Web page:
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Plants: Species

Crown of Thorns Euphorbia milii


The crown of thorns Euphorbia milii is one of a huge family of plants known as euphorbias, which includes everything from flowering trees to branching succulents to tiny, delicate herbs. Yet despite their tremendous variety, they have similar flower structures and most produce a milky sap that is poisonous and can cause skin irritation, a form of botanical defense. In looking at crown of thorns and poinsettias Euphorbia pulcherrima you may not see the resemblance, but if you look closely, the red-colored parts on both plants are really bracts, and the true flowers are the tiny yellow bits in the middle.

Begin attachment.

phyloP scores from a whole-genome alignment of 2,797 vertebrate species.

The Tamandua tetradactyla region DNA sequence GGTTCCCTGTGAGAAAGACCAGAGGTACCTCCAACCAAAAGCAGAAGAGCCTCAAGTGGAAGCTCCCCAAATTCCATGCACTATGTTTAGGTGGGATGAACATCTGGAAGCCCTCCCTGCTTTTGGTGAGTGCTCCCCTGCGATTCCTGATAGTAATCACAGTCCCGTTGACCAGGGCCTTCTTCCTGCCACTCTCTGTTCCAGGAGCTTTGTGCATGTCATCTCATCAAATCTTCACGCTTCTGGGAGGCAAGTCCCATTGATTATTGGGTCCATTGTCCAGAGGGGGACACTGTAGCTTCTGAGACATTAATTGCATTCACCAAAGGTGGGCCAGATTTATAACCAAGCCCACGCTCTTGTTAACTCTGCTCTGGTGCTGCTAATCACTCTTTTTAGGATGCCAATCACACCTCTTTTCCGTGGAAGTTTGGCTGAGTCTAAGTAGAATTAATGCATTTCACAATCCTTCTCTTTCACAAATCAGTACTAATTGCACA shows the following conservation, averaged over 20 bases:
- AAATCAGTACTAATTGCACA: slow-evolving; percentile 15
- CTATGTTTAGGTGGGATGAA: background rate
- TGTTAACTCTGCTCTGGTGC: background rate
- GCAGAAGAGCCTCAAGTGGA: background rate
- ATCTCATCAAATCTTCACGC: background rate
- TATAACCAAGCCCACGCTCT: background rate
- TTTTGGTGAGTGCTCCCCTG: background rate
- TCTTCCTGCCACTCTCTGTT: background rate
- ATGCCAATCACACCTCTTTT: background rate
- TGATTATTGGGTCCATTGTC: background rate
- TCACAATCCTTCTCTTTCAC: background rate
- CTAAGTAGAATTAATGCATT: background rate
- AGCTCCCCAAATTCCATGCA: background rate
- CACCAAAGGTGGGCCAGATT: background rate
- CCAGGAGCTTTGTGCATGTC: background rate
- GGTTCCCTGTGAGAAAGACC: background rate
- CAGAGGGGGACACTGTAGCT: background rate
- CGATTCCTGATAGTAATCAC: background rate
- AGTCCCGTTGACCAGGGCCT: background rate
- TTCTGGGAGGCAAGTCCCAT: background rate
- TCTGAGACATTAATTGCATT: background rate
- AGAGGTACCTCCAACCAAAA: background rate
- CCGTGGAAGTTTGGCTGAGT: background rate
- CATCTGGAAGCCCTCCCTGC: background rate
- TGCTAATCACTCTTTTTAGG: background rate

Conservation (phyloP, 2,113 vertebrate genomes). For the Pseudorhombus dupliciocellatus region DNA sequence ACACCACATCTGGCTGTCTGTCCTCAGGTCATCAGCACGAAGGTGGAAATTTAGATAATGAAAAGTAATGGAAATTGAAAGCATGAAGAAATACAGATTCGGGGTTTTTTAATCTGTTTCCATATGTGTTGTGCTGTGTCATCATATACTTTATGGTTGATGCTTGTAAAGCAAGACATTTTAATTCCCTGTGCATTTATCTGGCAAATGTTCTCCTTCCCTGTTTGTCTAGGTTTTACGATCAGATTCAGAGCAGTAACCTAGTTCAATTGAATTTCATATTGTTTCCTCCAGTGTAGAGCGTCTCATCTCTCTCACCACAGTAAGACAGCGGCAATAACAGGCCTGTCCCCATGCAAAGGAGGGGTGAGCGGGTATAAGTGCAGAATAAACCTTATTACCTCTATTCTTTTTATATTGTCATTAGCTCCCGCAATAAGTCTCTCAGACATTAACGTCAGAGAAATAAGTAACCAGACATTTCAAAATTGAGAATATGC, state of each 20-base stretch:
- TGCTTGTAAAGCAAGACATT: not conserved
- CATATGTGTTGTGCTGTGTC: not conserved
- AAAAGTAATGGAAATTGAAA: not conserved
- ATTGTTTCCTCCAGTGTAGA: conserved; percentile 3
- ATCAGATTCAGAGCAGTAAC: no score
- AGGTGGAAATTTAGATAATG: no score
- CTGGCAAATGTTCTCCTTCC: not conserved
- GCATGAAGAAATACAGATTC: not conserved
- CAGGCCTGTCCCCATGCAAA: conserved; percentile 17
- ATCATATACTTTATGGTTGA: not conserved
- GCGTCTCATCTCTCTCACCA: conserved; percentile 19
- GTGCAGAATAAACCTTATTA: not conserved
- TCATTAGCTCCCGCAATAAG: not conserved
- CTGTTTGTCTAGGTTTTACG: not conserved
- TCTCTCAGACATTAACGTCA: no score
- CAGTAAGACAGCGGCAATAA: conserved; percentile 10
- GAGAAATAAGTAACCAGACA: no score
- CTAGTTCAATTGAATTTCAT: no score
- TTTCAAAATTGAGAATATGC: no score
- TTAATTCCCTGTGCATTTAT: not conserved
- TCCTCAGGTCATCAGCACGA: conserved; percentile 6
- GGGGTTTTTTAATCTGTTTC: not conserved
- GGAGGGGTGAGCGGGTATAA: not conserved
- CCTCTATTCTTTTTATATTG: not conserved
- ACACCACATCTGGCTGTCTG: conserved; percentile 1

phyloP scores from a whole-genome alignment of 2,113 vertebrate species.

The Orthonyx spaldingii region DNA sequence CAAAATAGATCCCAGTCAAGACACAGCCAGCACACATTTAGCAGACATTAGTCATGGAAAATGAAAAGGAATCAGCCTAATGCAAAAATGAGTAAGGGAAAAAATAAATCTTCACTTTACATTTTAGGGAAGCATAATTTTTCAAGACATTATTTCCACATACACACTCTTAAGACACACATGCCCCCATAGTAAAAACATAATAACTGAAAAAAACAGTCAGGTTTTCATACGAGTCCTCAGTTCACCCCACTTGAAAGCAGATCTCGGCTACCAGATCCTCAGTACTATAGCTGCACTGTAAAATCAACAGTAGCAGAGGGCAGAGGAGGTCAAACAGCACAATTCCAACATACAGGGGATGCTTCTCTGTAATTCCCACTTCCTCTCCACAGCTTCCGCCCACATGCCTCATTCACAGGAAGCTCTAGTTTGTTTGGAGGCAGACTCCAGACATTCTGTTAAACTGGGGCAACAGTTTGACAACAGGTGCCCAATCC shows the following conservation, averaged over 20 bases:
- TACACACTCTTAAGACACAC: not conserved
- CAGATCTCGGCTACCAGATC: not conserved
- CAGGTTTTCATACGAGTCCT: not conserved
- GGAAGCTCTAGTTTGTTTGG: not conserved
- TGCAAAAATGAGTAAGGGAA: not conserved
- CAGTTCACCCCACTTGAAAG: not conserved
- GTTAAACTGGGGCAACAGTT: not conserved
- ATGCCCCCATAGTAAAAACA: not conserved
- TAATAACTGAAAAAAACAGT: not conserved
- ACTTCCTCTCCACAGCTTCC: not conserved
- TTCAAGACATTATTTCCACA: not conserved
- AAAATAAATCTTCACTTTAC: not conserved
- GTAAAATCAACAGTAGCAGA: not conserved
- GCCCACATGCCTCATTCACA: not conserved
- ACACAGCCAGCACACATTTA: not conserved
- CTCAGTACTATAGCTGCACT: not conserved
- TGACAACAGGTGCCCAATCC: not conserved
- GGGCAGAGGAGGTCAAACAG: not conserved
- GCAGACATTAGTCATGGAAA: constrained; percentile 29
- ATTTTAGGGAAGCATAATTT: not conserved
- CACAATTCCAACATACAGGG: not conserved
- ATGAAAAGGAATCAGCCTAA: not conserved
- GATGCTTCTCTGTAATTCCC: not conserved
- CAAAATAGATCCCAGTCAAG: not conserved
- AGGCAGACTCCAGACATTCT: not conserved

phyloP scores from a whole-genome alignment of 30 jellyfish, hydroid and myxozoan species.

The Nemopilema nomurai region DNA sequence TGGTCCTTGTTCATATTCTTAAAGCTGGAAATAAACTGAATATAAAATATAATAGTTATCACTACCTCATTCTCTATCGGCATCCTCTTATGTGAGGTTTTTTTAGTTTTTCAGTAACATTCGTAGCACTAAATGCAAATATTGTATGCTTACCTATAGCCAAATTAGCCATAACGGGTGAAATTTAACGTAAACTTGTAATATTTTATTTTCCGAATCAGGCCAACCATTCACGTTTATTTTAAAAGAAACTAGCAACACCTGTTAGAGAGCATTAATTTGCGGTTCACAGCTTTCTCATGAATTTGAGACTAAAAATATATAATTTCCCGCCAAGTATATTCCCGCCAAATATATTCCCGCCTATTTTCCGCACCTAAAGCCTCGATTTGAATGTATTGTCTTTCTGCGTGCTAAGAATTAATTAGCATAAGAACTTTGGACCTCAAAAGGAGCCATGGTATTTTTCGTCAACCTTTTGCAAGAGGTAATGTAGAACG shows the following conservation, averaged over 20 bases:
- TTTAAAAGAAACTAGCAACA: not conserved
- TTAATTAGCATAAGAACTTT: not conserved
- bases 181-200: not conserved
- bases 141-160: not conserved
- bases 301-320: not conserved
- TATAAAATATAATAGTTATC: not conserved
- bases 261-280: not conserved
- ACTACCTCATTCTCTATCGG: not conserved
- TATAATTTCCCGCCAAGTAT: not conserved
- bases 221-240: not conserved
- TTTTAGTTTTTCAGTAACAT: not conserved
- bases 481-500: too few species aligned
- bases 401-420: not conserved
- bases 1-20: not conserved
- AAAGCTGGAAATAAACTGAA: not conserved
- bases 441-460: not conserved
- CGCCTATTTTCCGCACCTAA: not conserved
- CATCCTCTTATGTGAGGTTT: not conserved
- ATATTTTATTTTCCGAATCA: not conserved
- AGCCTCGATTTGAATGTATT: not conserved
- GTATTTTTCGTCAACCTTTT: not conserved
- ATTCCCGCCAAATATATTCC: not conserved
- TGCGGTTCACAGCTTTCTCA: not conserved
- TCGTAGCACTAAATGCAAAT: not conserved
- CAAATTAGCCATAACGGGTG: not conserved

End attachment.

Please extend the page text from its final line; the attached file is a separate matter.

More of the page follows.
Also known as spurges, euphorbias come in a variety of shapes, sizes, and areas of the world. This group of plants was named by King Juba of Mauritania after his physician, Euphorbus, who reportedly used the latex sap from one of these species in his medicinal potions. It's interesting that King Juba lived long enough to coin the name, as the sap is poisonous if swallowed and can cause irritation and blistering if it comes in contact with skin! It does have other uses, though, as a form of rubber and a drying agent for paints. In some cultures it's even used to poison the tips of arrows for hunting. Many of the euphorbia species are spectacular succulents, with beautiful flowers and ridges, lumps, and thorns that make them visually interesting, if potentially caustic, additions to a garden.